CHAPTER 6: Writing Recommendation Letters for Students Seeking National Scholarships
The Rhodes Scholarship
In the United States, only 32 Rhodes Scholarships are awarded per year, supporting two or three years of graduate study at Oxford University in any field. This, along with the fact that students must supply excellent letters from five to eight references, underscores just how incredibly competitive the award is and how necessary it is for you to write a detailed, emphatic letter in support of the candidate. If you cannot be genuinely positive and substantive in support of a student, you should encourage the student to seek a different reference. Students submit a transcript, a statement of academic and other interests, and a statement detailing why they wish to study at Oxford University. Because the application package for the Rhodes is due early in the academic year, students might even request a letter of recommendation from you during the spring.
Writing the Rhodes Scholarship Recommendation
The criteria you should address in a Rhodes Scholarship recommendation letter include:
- proven intellectual and academic quality of the highest standard;
- the student’s integrity of character, and demonstrated interest in and respect for their fellow beings;
- the ability to lead and the energy to use their talents to the full.
The Rhodes Scholarship “Request for Letter of Appraisal” form is detailed about the kind of letter the selectors are seeking. To win a Rhodes Scholarship, the student must truly be among the nation’s best, and the letter writer’s comments must provide highly concrete evidence of the student’s superior intellect, integrity, and leadership. Go well beyond the student’s transcripts in your comments (many of the applicants will have a 4.0 GPA anyway), helping the committee to discern the distinction of the student’s accomplishments, and present your opinion of the student as a prospect to influence the nation and enhance the scholarship’s reputation. Since the Rhodes Scholarship is grounded in esteemed public service, concrete examples that you give of a student’s public service—altruism, volunteerism, activism—are especially beneficial. Strong athletic ability can give a student a slight edge as well. Write a tightly focused, uplifting, savvy letter.
Considering the two sample Rhodes scholarship letters provided in the pdf link below—written for the same student—the first paints a picture of the student in fairly broad strokes, focusing in particular on the student’s character and commitment. The second letter digs deeper, commenting extensively on the student’s interest in the European economy, and giving appropriate context to the recommender’s 40 years in the United States Foreign Service. Both letters directly tie the student’s background in agriculture to his future research commitment, thus giving us a sense of the student’s motivation and character.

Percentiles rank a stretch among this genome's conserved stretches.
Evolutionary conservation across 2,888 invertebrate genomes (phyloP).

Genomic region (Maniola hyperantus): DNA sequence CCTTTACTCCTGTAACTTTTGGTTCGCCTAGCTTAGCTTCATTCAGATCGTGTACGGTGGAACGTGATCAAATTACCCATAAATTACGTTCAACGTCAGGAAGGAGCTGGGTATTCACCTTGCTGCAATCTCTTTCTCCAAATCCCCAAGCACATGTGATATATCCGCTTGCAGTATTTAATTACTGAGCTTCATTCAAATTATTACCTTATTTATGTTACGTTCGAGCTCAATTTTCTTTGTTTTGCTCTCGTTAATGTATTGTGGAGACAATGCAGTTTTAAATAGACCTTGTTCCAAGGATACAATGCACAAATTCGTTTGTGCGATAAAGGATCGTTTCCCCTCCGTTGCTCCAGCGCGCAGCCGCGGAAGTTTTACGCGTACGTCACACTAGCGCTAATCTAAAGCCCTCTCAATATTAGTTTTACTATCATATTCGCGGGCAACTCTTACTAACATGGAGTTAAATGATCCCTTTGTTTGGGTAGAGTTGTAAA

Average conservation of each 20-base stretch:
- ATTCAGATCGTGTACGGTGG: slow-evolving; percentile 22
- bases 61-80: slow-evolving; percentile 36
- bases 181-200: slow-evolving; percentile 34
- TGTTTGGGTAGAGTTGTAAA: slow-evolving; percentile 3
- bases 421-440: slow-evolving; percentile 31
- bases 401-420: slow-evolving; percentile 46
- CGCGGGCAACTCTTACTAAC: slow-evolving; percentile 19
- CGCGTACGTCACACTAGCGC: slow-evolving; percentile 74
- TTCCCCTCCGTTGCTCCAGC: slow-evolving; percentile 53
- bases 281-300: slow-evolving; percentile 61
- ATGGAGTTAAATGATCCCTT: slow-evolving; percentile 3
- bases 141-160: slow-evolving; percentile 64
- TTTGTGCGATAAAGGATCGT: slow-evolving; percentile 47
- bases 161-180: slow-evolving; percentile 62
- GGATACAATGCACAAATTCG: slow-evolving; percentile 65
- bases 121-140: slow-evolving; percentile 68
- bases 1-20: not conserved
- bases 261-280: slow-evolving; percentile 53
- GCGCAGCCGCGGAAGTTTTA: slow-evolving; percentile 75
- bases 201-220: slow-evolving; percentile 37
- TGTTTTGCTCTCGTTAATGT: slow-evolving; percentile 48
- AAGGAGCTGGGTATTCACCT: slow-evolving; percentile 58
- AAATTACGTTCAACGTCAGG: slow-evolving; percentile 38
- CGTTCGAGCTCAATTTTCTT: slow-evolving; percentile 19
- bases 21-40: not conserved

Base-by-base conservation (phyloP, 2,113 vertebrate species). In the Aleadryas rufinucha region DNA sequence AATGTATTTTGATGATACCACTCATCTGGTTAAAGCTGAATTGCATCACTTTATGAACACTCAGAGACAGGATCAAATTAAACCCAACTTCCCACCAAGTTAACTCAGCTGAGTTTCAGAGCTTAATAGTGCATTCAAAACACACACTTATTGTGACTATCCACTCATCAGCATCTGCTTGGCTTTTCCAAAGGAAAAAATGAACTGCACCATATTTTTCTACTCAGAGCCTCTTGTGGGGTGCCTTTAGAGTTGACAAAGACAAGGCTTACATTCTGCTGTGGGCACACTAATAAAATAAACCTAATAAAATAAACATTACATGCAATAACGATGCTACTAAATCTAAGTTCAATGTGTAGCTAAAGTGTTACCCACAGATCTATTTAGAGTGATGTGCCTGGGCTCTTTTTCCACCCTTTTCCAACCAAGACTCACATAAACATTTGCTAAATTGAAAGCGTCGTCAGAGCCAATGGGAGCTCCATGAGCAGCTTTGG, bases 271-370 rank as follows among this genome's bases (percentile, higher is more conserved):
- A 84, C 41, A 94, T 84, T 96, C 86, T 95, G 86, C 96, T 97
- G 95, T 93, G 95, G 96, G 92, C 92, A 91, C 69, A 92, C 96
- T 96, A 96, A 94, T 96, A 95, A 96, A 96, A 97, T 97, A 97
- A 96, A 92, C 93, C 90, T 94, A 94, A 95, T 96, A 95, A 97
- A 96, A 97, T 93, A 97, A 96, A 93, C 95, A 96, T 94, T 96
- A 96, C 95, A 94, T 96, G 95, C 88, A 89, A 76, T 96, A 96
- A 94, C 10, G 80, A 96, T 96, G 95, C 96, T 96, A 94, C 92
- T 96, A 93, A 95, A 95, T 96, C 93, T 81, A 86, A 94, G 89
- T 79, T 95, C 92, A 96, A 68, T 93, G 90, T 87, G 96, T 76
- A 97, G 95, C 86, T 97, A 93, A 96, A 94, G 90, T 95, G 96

A Call for Candor from the Rhodes Trust
The Rhodes Scholarship “Request for Letter of Appraisal” notes that you are not necessarily expected to speak from firsthand knowledge about all criteria, but to address those most relevant to your relationship with the student. The document also notes that you should not hesitate to speak of a student’s limitations as well as strong points: “Committees tend naturally to be dubious of appraisals that imply a given individual has no limitations whatever” (5).
In recent years, this call for candor has grown to more of a clamor. Excerpting from a 2004 listserv among members of the National Association of Fellowships Advisors, the American Secretary of the Rhodes Trust had this to say: “Let me add [the perspective] of Oxford admissions dons. The comparison between British and Americans letters of recommendation is stark. I am frequently told that many U.S. reference letters are so over-the-top and hyperbolic as to become parodies. The lack of credibility attributed then generally to U.S. references ill-serves all American students, especially those who truly are exceptional in the ways that the merely average American student is often described” (6).
In short, the Committees of Selection for the Rhodes Scholarships require letters that are rich in ethos. If you affirm that the student is exceptional yet you simply provide a scenario of the student’s performance in your class, or if the evidence you provide does not support the assertion that the student is excellent, you have weakened the student’s chances considerably. At the same time, a forthright tone and your willingness to critique a Rhodes applicant’s limitations and potential for growth are also linked to your credibility. For a discussion of ways to offer effective criticism in letters, see “The Role of Criticism” in Chapter 1 of this manual.
Click here to download a pdf of two recommendation letters written for a former Rhodes Scholarship applicant.